Doing your job fast and effectively while disregarding such "slow down" advice helped me get promoted and hired by better companies for higher paying positions while they were left back at their comfortable positions. I've had a few coworkers who were like me, and we still remain very good friends because of our like-minded approach. I have to say it's rare to find determined workers like ourselves.

Remember that all your coworkers are coming from different backgrounds financially and culturally, so what they want from work will be different from what you want. So keep that in mind and be wary of their advice about what's good (for them).


There are two reasons colleagues will ask you to slow down that in my experience are more likely than you are "making them look bad:"

  • Quality or risk issues. I've spent many an hour debugging issues that turned out to have been caused by my "fast" colleagues. Long-time DBAs are also measure three times, cut once type of people, because of the cost of downtime. Speed is not your friend in that job.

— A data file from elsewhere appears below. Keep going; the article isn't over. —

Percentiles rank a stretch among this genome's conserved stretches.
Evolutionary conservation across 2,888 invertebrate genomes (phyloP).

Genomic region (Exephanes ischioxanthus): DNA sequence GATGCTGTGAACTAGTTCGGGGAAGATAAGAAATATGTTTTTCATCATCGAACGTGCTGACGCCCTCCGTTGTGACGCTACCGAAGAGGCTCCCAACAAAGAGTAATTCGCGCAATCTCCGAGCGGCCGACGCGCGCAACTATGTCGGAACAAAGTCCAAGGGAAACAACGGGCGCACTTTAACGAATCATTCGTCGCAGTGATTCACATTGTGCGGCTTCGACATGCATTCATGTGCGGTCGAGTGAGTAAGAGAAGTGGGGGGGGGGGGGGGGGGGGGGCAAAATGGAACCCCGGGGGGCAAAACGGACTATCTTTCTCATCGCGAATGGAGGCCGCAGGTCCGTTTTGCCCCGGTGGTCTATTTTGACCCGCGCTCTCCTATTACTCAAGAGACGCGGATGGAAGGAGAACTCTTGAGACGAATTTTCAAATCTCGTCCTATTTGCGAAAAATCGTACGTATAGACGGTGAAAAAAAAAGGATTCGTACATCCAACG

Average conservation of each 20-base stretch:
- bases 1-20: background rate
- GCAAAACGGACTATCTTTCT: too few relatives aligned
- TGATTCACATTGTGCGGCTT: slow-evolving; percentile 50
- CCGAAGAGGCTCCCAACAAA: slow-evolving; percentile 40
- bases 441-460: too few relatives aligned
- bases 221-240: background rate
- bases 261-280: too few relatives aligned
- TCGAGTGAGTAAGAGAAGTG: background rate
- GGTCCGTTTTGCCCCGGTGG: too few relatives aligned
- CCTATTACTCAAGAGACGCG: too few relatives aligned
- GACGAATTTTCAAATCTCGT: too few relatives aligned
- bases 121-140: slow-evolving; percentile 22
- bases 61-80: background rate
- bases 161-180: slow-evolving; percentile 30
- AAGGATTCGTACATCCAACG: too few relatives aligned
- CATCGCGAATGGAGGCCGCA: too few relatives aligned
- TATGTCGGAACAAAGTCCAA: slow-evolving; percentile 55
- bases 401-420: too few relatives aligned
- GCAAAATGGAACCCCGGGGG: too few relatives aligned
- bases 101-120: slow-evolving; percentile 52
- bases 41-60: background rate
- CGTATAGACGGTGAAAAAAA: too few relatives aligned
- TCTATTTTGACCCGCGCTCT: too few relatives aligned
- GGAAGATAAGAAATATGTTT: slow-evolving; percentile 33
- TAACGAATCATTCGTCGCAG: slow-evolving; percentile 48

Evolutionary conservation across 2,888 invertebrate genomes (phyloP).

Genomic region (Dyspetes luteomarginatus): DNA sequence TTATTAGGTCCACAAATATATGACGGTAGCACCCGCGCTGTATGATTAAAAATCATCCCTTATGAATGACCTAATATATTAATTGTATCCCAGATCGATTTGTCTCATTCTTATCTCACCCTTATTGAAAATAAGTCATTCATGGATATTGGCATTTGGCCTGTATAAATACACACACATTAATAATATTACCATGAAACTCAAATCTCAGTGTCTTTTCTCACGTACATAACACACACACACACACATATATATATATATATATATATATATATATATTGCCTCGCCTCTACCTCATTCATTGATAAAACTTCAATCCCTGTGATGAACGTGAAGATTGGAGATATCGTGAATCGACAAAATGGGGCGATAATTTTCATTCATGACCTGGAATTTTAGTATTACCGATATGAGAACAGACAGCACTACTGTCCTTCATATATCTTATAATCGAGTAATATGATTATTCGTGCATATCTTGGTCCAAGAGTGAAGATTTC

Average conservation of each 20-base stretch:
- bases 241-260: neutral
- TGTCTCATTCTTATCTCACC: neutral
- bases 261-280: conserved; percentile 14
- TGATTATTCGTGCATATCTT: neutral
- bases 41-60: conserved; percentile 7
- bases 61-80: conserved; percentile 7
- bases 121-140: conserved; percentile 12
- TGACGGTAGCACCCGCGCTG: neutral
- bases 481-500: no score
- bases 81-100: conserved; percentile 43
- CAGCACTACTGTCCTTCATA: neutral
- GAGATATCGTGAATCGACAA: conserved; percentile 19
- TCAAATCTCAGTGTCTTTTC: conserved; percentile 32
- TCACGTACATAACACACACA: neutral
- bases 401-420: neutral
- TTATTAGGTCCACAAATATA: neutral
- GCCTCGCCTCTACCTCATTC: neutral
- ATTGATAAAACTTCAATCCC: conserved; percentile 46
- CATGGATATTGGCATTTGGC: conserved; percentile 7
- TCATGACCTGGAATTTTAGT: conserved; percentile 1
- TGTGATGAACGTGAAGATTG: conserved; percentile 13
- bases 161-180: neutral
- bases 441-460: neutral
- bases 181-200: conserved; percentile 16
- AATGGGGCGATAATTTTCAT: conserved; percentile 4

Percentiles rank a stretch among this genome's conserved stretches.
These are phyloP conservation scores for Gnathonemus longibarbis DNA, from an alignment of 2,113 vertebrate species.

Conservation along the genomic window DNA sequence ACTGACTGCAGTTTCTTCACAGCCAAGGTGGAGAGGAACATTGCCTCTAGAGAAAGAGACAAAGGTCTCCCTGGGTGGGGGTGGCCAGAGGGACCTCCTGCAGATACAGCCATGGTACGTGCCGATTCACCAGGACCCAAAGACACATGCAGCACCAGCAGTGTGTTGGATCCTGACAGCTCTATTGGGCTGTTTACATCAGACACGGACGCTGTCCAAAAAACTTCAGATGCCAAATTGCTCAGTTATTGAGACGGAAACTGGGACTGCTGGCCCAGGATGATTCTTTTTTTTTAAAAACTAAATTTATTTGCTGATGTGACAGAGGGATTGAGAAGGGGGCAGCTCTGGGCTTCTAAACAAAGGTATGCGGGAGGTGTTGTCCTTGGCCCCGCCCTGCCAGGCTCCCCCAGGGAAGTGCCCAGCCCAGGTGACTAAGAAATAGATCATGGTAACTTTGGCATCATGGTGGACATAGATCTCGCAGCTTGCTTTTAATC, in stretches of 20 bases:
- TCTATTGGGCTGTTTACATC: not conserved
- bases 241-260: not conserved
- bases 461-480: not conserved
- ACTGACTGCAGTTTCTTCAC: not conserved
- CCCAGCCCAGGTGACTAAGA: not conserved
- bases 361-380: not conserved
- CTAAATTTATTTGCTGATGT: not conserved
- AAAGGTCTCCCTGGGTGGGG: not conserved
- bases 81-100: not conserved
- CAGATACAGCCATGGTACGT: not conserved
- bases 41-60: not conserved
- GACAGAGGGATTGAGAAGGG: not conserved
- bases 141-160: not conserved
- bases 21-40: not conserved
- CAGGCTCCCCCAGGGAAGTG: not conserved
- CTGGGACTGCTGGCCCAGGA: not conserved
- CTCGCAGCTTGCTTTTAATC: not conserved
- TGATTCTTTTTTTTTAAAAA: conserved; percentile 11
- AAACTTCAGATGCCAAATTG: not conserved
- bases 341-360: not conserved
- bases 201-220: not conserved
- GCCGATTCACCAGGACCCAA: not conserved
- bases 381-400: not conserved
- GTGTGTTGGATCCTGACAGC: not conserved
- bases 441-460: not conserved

• Inability to prioritize. If you treat every issue as the most urgent as soon as it comes in, that leaves no room to prioritize your limited time for the day. You can end up running around on easier low priority issues all day, while your colleague does the harder, higher priority issues.


Your co-worker is giving you advice, you most certainly don't have to take it. However, from experience it is good advice, as the nail that stands out gets hammered first, so while you might feel you're putting his position in jeopardy he most likely has a far more mature relationship with your boss so crossing your co-worker isn't a very good idea.

Listen to your boss as others have said and keep the advice in the back of your mind, if anything it'll keep you from burning out.

Keep in mind that your boss may not view customer service as a high priority depending on the nature of the customer service (ex. customers contact you because they think you're smart rather than thinking for themselves)

However, there's a bigger picture here, yours sounds like a small company, you might want to move somewhere more structured to learn the pros and cons of IT customer service. I recommend looking into ITIL and Agile shops and the differences in how they handle their customers.